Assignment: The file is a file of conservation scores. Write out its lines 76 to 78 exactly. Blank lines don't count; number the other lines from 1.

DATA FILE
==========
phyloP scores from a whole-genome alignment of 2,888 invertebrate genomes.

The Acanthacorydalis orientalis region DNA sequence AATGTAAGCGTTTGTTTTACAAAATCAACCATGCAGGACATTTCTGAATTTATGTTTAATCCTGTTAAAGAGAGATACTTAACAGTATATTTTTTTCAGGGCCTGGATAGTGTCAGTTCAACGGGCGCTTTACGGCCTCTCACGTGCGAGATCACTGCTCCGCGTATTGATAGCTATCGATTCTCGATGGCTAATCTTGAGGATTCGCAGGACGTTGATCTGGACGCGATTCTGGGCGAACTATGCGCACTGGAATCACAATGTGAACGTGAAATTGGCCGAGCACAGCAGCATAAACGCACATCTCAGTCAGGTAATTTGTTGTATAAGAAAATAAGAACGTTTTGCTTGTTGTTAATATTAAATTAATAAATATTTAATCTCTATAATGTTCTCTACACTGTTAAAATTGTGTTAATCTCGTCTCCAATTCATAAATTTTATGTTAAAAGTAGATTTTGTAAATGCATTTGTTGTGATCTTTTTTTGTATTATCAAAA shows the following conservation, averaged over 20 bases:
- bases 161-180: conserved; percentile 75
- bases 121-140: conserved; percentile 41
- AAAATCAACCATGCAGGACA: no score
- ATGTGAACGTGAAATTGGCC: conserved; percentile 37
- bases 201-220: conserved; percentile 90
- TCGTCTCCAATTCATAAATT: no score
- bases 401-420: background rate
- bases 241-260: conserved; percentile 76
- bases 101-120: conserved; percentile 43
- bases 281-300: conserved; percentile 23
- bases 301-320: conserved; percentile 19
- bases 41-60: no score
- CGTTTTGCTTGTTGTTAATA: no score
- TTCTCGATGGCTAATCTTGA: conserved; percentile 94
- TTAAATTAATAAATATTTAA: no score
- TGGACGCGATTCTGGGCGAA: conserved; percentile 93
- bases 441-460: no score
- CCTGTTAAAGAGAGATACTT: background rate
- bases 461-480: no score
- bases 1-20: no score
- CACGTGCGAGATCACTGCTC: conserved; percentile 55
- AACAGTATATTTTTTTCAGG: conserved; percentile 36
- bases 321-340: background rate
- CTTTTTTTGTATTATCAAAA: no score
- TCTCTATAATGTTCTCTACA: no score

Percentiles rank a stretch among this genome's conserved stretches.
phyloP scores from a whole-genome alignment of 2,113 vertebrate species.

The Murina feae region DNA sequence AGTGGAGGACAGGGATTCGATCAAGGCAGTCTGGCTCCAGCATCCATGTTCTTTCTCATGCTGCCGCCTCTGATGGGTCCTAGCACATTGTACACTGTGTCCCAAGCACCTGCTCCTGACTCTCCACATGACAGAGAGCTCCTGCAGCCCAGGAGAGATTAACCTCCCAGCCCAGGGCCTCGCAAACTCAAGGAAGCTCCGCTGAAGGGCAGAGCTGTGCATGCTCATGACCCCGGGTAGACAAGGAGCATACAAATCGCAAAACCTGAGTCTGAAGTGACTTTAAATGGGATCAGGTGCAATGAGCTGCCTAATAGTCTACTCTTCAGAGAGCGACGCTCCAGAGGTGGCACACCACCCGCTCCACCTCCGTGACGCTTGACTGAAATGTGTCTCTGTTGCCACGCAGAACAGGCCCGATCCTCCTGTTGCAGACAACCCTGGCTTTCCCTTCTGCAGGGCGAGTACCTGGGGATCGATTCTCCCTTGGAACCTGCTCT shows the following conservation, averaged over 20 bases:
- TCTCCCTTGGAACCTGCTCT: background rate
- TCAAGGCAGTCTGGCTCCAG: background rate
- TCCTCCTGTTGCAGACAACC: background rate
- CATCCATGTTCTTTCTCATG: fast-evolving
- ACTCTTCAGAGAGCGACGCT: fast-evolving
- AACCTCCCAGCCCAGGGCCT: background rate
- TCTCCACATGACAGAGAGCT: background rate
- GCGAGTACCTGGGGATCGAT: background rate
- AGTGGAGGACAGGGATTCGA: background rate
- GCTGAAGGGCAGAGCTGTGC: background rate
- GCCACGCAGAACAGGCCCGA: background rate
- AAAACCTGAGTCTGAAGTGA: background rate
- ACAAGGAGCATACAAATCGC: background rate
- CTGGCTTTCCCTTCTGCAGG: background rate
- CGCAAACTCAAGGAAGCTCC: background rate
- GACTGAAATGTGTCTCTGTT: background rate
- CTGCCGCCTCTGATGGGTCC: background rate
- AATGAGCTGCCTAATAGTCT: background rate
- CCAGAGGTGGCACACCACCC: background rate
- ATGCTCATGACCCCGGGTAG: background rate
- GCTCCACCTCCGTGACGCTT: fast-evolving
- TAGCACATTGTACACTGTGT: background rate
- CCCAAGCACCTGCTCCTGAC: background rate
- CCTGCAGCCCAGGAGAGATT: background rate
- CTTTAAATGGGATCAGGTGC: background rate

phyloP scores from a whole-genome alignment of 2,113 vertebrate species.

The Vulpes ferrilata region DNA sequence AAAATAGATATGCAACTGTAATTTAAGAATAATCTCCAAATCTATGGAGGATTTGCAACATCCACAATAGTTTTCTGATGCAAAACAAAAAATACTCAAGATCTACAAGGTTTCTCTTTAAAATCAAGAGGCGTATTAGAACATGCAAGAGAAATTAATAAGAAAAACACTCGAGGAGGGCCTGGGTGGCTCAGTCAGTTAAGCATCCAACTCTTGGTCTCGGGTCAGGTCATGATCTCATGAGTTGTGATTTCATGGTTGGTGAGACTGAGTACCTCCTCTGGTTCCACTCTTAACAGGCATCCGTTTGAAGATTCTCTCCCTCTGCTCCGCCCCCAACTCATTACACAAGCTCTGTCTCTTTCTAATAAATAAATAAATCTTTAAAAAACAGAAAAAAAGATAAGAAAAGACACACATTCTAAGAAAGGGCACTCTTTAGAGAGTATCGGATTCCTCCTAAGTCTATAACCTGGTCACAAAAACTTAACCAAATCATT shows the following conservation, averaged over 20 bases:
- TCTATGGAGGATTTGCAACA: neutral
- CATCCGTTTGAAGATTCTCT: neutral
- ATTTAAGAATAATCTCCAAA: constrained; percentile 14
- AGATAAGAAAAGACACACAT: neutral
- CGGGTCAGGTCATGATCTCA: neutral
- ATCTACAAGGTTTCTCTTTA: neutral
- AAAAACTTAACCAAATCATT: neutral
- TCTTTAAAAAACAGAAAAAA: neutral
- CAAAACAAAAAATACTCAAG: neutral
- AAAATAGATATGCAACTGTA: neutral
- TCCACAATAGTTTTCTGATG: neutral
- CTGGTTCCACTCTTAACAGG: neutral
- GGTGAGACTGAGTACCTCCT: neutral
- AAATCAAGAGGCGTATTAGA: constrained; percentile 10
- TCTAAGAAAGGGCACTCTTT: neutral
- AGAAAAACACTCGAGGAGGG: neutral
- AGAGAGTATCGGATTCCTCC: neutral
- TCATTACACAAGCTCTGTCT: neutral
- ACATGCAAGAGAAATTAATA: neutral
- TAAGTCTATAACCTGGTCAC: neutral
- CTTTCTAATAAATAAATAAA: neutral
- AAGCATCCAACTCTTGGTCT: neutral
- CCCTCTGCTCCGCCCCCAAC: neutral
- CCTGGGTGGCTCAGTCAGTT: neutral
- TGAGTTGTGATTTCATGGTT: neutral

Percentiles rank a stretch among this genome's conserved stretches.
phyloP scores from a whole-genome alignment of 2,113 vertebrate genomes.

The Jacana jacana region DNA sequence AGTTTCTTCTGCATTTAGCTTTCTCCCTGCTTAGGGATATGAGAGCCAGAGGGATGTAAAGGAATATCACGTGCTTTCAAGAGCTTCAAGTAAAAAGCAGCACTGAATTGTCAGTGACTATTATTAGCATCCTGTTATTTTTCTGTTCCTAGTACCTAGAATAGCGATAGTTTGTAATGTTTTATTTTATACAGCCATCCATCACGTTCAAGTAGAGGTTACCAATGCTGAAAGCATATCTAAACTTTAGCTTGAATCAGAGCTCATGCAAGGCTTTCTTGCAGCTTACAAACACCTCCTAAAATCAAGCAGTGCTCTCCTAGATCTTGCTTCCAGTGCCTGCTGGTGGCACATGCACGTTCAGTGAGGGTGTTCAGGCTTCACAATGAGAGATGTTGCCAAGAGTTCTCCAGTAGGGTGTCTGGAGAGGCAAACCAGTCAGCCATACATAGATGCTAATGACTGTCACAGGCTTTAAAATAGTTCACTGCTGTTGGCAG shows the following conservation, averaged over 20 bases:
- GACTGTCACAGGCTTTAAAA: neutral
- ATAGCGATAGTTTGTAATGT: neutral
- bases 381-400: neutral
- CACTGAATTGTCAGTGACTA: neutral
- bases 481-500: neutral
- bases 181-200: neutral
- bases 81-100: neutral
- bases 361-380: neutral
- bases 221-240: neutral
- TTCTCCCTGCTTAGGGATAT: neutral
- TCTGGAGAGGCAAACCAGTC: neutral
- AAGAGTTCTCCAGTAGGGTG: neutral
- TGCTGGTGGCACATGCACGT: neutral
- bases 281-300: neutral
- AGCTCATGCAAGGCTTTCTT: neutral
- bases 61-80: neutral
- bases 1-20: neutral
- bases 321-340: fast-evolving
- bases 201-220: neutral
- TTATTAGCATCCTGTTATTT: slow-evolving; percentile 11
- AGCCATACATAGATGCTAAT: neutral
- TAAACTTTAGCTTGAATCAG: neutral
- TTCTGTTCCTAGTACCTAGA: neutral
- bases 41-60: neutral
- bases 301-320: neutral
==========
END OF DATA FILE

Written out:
- ACATGCAAGAGAAATTAATA: neutral
- TAAGTCTATAACCTGGTCAC: neutral
- CTTTCTAATAAATAAATAAA: neutral